Skip to main content

Investigation into the predictive performance of colorimetric sensor strips using RGB, CMYK, HSV, and CIELAB coupled with various data preprocessing methods: a case study on an analysis of water quality parameters


The potential use of colorimetric sensors has received significant attention due to its feasibility for use in various applications. After reacting with a sample, the image of the colorimetric sensor can be captured and converted into digital data using several different color models. The analytical data can then be processed with various chemometric methods. This research study investigated the predictive performance of calibration models established using color models commonly used in analytical chemistry including RGB, CMYK, HSV and CIELAB. A total of eight commercially available colorimetric sensors were used to determine the presence of manganese (Mn2+), copper (Cu2+), iron (Fe2+/Fe3+), nitrate (NO3), phosphate (PO43–), sulfate (SO42–), as well as total hardness and pH values. As external validation tests, real water samples collected in Chiang Mai, Thailand were used. Based on the resulting data obtained using the synthetic test samples, the color that was most similar to the appearing color of the chemical sensor could offer satisfactory results. However, it was not always the case especially when the strips composed of multiple colorimetric sensors or sensor array were used. When tested with external validation, the predictive performance could be improved using appropriate data preprocessing and, in this research study, a normalization method was recommended to guarantee the accuracy of the calibration models.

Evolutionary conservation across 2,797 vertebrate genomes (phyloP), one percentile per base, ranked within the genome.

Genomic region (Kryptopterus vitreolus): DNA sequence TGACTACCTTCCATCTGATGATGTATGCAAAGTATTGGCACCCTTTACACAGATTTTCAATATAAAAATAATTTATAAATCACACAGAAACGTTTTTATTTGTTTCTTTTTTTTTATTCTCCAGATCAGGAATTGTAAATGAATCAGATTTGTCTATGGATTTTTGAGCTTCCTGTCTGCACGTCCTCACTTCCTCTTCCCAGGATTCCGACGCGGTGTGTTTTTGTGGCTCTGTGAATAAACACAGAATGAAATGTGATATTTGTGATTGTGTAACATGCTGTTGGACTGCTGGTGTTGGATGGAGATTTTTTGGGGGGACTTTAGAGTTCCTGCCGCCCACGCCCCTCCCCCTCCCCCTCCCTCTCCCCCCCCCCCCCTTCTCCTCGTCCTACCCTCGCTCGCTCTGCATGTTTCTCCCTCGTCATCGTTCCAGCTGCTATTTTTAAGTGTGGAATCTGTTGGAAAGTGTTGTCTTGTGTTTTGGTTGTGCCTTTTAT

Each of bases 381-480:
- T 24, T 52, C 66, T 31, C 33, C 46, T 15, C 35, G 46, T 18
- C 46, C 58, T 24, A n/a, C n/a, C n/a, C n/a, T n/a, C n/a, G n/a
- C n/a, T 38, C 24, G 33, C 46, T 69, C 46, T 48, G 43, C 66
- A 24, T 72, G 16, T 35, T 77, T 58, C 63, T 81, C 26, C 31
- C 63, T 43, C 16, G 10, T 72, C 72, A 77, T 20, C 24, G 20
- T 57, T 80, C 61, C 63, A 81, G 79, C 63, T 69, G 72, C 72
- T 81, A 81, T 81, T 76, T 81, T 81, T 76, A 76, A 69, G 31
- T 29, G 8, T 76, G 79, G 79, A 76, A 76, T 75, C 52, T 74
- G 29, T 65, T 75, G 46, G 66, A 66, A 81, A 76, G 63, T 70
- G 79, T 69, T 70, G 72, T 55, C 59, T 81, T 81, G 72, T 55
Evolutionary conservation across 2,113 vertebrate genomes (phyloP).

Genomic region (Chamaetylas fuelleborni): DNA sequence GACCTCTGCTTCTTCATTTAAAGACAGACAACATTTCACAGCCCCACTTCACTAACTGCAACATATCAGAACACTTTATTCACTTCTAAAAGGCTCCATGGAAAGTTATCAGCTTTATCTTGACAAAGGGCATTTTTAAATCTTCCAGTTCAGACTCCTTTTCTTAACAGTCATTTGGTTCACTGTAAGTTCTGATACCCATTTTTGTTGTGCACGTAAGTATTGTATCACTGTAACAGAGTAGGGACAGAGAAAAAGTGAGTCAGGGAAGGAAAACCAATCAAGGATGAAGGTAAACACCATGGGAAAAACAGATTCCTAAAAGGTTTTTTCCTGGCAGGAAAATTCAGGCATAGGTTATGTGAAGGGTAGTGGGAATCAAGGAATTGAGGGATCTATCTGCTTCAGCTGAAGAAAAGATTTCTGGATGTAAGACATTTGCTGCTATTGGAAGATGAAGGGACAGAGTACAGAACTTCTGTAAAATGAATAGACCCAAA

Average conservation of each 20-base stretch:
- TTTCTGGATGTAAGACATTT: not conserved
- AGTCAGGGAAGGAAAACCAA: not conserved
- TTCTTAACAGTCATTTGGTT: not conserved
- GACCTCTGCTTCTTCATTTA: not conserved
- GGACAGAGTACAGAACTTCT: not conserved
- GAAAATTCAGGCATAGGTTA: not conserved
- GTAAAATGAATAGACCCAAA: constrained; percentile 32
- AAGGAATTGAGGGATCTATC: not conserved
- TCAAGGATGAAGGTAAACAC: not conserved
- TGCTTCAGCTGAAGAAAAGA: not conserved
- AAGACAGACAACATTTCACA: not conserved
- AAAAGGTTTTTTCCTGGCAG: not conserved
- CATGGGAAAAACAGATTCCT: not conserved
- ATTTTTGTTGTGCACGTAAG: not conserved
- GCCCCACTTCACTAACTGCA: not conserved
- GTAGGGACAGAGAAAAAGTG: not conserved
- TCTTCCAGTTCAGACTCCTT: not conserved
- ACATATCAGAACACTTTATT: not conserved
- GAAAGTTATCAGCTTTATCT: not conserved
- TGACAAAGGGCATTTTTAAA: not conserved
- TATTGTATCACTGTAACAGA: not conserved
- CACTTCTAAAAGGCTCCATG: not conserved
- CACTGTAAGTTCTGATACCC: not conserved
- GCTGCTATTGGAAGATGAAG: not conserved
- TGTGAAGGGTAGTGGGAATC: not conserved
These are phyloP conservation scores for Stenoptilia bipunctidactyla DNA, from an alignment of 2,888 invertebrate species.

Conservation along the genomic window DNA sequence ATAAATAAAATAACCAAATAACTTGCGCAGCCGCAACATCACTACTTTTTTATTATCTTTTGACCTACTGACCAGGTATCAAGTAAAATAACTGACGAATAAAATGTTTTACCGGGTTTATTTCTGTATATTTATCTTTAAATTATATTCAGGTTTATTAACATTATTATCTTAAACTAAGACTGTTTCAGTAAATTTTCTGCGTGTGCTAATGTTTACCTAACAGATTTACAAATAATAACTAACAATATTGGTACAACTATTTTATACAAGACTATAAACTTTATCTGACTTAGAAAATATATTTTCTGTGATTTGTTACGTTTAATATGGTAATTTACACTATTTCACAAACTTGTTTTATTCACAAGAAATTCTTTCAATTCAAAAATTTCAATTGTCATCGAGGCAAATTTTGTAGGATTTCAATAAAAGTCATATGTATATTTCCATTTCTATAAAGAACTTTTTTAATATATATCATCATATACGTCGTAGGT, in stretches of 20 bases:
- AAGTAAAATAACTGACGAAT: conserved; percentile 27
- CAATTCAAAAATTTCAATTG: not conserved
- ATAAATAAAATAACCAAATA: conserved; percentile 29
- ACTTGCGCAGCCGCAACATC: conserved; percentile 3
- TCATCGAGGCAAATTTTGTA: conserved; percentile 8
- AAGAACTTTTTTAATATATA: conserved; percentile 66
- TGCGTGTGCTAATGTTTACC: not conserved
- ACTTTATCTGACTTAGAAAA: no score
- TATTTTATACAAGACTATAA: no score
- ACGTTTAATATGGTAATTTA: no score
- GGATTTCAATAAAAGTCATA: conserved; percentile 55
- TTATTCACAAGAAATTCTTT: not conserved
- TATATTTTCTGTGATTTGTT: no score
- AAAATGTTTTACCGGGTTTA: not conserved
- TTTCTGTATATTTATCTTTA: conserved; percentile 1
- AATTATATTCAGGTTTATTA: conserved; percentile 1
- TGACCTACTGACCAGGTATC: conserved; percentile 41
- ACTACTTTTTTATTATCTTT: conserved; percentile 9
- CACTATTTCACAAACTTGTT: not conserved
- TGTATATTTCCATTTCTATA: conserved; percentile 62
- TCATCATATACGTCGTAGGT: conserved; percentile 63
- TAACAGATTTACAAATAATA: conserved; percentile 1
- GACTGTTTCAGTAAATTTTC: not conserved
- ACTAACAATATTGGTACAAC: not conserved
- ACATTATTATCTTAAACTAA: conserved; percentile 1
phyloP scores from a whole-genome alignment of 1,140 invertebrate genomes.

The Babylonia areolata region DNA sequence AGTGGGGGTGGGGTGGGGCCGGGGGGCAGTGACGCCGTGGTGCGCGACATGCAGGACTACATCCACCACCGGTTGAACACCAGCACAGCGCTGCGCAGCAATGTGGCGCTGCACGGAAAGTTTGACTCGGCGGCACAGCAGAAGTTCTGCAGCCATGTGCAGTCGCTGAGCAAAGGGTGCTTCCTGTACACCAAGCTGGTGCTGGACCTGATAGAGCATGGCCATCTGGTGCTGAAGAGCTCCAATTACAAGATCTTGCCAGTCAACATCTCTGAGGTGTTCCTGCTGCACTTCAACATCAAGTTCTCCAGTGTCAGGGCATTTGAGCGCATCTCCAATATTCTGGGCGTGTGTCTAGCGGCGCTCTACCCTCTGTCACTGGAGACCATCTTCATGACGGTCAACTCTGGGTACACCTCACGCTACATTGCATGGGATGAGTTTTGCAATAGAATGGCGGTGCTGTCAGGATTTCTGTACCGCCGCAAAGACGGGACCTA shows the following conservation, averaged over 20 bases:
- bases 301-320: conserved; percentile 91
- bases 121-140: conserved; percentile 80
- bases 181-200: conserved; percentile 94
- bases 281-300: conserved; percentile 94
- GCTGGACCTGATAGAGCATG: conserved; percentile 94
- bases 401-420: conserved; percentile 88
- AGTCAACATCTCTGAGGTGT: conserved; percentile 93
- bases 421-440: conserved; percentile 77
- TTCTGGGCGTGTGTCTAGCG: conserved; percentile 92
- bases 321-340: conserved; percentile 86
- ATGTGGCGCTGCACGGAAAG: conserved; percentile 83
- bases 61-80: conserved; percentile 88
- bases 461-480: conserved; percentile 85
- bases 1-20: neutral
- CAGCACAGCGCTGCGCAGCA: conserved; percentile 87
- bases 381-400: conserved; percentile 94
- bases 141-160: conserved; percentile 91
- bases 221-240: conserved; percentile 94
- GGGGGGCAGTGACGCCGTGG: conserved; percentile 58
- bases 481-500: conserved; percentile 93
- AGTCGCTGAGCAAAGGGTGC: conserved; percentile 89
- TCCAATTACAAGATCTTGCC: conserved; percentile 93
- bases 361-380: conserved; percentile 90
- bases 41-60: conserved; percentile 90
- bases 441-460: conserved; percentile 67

In recent years, colorimetric sensors have received substantial attention because they are relatively cost-effective and allow for chemical detection to be done without the need for complicated analytical instruments. The detection of colorimetric sensors is based on the assumption that an analyte sample should interact with a chemoresponsive chemical sensor resulting in an intense color change. Colorimetric sensors are composed of either a single or several sensing chemicals that are coated on a supporting material. A plain paper or some hydrophobic material, such as polyethylene terephthalate film (LaGasse et al. 2014) and polyvinylidene fluoride (Kim et al. 2016), are among the common supporting materials where the sensor can be positioned as a narrow strip allowing for practical and easy use (Pla-Tolós et al. 2016). The color change could be simply detected using unaided eyes for the purposes of screening or semi-quantitative analysis. To improve the detection ability, the images of the colorimetric sensor strips can be captured using a digital camera or an ordinary scanner. After that, the sensing colors can be converted into digital coded values of various color models allowing the recorded images to be digitally analyzed by simple processing tools such as mobile phones, laptop computers and/or miniature computing devices based on the Raspberry Pi platform (Pla-Tolós et al. 2016; Cantrell et al. 2010).